The male bonding which forms the theme of this work has led to it being read in the light of contemporary anti-Walpole satire, which frequently made veiled allusions to homosexuality in Whig circles. In his Epistle to Dr Arbutbnot of 1735, Alexander Pope presented the bisexual Hervey in the guise of 'Sporus' 'This painted Child of Dirt that stinks and stings' while his relationship with Walpole was described by William Pulteney as similar to 'a certain unnatural, reigning vice (Indecent and almost shocking to mention)'. In this respect, the conspicuous gateposts and walking sticks may be considered as harbouring potentially phallic overtones. Be that as it may, the overall frivolity of this genteel open-air conversation scene suggests a light-hearted contrast between the sacred and the profane, in which virtue seems precariously positioned.'
The Fountaine Family (1730)
'In what is perhaps the most Watteau-esque of his conversation pieces, Hogarth portrays the celebrated connoisseur sir Andrew Fountaine, of Narford Hall, Norfolk, inspecting a mythological landscape painting, apparently oblivious to the beauties of the parkland scene surrounding him. This conceit on the contrast between nature and artifice is further developed in the opposition between the male and female groups, respectively associated with culture and nature, and in the visual pun of the fountain portrayed in the canvas which the auctioneer Cock displays for Sir Andrew's delectation.'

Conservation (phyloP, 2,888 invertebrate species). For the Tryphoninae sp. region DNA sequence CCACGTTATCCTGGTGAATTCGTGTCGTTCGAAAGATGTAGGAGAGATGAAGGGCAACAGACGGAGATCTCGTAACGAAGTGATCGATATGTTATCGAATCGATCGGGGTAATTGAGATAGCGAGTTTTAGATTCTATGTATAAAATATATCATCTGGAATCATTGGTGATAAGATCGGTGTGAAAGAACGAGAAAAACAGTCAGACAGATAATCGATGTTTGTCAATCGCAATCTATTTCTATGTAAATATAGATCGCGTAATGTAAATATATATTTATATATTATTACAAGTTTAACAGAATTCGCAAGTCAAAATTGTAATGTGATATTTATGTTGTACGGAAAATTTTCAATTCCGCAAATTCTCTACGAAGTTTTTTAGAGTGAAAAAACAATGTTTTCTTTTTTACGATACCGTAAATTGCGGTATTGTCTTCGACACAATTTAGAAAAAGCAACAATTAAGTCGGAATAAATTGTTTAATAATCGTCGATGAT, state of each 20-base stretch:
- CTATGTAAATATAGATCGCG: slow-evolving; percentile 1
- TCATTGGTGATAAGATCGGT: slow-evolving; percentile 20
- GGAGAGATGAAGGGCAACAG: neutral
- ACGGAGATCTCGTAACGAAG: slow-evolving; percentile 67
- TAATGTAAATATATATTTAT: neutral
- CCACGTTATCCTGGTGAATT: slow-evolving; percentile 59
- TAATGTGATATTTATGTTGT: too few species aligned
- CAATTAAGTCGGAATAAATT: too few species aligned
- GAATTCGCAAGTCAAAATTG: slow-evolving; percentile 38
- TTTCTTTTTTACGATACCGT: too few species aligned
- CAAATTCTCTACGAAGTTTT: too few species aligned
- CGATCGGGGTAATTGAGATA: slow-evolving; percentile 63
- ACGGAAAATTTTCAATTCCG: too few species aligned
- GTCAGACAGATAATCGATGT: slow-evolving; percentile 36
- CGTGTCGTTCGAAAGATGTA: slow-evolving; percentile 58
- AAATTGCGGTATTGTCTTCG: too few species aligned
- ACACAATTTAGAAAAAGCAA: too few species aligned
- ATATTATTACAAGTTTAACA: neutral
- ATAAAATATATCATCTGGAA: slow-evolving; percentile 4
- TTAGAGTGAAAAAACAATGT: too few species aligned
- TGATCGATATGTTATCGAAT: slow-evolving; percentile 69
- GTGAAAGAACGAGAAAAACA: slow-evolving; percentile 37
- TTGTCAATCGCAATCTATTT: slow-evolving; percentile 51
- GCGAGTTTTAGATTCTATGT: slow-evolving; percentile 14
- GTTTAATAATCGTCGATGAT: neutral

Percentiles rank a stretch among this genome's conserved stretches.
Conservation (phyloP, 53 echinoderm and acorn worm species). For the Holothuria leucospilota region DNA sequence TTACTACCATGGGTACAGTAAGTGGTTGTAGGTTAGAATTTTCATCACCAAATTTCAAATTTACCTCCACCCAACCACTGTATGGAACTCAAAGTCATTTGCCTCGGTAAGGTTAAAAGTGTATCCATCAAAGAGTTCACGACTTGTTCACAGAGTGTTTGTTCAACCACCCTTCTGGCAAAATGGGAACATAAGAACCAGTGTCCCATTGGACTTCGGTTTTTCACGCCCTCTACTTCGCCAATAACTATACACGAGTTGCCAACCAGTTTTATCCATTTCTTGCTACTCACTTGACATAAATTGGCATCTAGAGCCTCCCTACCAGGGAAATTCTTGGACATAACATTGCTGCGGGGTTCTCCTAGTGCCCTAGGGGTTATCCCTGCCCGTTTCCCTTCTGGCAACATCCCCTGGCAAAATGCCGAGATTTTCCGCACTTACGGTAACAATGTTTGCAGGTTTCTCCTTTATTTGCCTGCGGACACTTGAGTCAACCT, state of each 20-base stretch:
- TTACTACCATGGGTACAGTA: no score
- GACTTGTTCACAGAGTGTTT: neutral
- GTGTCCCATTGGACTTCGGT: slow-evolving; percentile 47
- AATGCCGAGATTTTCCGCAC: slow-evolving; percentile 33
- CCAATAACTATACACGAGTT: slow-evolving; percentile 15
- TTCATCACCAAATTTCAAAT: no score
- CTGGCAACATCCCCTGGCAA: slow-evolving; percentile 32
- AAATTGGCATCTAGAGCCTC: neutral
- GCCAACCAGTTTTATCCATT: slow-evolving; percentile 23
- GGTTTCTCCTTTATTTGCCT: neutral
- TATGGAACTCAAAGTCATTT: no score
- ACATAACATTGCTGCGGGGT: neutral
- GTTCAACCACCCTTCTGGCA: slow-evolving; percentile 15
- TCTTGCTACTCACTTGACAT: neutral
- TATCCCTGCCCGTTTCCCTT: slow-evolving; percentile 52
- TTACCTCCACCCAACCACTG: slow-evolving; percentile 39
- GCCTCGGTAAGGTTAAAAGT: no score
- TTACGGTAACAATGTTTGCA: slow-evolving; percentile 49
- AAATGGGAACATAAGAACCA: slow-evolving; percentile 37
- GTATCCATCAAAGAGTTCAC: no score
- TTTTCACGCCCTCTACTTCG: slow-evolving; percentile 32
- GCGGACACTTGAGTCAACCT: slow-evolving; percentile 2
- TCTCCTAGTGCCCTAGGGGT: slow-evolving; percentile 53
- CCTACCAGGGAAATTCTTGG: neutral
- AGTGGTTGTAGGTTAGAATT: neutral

The Wedding of Stephen Beckingham and Mary Cox (1729-30)
'The marriage ceremony of Stephen Beckingham, a barrister from a landed family in Kent, to Mary Cox, the daughter of a Kidderminster attorney-at-law, took place in St Benet's church, St Paul's Wharf on 9 June 1729. Hogarth shows the parson reading from the service book and the groom taking his bride's right hand in readiness to place the ring on her finger. Above the couple, two putt] borne upon a cloud up-end a cornucopia containing fruit and flowers to celebrate the couple's future prosperity.